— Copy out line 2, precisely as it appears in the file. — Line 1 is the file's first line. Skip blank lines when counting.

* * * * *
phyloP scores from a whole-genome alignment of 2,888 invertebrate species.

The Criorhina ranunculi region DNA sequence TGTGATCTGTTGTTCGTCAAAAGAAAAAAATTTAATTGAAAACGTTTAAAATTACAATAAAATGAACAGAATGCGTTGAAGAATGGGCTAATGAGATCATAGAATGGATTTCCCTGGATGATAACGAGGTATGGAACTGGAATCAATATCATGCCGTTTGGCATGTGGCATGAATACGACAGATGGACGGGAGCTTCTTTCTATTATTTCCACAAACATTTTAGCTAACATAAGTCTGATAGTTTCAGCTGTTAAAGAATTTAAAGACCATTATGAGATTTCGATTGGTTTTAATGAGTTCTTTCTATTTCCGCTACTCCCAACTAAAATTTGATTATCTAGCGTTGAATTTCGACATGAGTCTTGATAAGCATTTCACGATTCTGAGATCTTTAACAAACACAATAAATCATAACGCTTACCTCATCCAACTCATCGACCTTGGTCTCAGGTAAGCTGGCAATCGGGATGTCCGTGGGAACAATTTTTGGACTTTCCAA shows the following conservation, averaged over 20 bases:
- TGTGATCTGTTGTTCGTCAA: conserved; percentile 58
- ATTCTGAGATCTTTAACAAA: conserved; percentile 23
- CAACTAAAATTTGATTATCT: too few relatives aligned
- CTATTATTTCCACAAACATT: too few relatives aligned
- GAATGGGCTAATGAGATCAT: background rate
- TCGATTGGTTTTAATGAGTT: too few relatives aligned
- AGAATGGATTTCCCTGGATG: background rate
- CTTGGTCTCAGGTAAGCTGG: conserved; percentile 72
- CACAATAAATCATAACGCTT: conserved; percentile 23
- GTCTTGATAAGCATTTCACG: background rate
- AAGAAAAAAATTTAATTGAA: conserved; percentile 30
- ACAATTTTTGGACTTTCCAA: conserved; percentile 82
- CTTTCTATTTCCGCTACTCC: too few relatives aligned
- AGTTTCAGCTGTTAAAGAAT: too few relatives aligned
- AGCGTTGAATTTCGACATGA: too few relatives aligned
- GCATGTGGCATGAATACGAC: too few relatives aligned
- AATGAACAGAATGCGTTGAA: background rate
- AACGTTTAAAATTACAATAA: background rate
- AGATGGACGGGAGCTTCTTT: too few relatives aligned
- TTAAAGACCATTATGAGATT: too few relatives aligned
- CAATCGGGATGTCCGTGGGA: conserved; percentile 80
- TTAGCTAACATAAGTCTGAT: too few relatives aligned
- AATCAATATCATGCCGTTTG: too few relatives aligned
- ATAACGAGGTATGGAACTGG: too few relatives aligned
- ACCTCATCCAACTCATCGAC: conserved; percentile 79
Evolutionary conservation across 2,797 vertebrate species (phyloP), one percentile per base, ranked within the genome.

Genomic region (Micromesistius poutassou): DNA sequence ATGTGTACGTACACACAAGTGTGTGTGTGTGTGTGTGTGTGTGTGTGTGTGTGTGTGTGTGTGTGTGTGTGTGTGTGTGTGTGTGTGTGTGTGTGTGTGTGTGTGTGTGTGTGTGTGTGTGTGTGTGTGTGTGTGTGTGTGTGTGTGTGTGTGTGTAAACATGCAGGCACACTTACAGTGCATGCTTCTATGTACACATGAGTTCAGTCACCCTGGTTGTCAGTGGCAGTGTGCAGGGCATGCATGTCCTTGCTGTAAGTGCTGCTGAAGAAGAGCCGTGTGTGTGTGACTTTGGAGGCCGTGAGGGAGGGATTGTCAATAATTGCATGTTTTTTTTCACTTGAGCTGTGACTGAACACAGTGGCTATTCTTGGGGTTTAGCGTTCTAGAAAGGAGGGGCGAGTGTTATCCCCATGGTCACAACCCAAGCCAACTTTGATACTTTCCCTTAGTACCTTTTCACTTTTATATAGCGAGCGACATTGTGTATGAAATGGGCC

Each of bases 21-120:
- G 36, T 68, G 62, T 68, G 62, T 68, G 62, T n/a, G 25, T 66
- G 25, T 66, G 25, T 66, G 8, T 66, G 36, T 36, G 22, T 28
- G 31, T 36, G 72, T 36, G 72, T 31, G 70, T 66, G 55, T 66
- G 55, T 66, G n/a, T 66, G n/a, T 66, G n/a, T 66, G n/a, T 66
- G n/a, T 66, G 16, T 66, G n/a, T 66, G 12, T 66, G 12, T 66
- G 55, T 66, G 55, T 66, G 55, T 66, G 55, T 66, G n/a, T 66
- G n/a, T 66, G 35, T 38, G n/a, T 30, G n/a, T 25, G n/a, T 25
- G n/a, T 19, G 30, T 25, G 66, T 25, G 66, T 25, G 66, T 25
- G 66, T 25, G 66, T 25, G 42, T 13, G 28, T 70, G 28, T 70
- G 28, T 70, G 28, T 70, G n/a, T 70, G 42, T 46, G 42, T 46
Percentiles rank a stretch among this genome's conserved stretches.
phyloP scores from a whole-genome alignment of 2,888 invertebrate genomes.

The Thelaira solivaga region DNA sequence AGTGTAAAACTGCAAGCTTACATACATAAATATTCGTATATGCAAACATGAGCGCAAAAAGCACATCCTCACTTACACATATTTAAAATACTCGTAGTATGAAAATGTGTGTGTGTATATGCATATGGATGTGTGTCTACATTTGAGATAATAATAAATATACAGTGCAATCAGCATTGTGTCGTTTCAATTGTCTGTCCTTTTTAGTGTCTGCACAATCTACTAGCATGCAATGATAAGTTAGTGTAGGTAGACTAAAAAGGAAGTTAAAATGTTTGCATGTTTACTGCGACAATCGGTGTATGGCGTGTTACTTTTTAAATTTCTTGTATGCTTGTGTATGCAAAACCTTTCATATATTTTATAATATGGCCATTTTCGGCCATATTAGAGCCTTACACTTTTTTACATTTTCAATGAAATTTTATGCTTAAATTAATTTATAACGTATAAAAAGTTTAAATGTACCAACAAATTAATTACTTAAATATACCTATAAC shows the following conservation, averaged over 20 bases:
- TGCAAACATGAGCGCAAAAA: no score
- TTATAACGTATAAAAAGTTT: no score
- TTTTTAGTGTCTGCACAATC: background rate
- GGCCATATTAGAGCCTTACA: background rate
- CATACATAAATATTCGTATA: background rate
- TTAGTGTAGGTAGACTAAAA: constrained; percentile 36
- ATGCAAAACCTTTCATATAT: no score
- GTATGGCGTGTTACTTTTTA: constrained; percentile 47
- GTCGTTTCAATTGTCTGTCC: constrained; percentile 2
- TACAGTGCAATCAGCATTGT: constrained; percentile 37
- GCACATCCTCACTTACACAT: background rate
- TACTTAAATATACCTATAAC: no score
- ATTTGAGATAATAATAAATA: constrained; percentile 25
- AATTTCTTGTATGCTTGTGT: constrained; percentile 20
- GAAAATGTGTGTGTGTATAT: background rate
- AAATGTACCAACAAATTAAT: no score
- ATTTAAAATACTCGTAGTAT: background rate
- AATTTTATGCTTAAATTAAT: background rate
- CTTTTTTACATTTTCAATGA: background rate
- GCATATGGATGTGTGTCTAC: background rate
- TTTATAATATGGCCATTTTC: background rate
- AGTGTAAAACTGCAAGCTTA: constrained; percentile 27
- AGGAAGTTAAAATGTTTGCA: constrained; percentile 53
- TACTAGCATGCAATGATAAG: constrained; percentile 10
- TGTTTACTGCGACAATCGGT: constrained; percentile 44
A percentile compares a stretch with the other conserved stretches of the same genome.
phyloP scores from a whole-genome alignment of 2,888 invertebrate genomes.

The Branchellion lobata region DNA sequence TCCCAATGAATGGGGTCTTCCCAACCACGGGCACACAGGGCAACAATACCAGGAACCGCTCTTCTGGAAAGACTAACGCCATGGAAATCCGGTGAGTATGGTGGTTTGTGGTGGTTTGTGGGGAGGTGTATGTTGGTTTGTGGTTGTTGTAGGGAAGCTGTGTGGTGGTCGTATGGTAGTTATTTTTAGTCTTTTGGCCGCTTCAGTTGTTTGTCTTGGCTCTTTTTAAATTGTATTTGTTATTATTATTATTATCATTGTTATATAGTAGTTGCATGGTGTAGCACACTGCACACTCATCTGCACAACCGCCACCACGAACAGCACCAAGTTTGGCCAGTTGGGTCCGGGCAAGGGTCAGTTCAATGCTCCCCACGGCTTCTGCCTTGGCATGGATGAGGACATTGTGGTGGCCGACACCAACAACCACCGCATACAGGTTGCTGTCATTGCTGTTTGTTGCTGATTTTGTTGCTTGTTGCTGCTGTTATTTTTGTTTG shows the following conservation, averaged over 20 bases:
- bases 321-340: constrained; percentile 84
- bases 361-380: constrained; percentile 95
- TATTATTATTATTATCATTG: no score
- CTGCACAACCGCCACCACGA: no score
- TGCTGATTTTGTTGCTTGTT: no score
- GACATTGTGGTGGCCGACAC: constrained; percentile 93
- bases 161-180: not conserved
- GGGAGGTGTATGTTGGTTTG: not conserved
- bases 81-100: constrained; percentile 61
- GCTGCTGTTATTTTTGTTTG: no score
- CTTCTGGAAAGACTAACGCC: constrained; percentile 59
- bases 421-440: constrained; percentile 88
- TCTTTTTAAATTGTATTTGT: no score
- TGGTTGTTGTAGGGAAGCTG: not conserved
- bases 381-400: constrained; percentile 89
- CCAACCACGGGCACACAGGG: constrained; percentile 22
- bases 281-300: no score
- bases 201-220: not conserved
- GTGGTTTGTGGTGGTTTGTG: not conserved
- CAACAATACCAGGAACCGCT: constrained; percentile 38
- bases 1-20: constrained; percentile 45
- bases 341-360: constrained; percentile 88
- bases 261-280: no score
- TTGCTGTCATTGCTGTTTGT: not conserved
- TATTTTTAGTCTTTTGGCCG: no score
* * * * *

The Criorhina ranunculi region DNA sequence TGTGATCTGTTGTTCGTCAAAAGAAAAAAATTTAATTGAAAACGTTTAAAATTACAATAAAATGAACAGAATGCGTTGAAGAATGGGCTAATGAGATCATAGAATGGATTTCCCTGGATGATAACGAGGTATGGAACTGGAATCAATATCATGCCGTTTGGCATGTGGCATGAATACGACAGATGGACGGGAGCTTCTTTCTATTATTTCCACAAACATTTTAGCTAACATAAGTCTGATAGTTTCAGCTGTTAAAGAATTTAAAGACCATTATGAGATTTCGATTGGTTTTAATGAGTTCTTTCTATTTCCGCTACTCCCAACTAAAATTTGATTATCTAGCGTTGAATTTCGACATGAGTCTTGATAAGCATTTCACGATTCTGAGATCTTTAACAAACACAATAAATCATAACGCTTACCTCATCCAACTCATCGACCTTGGTCTCAGGTAAGCTGGCAATCGGGATGTCCGTGGGAACAATTTTTGGACTTTCCAA shows the following conservation, averaged over 20 bases: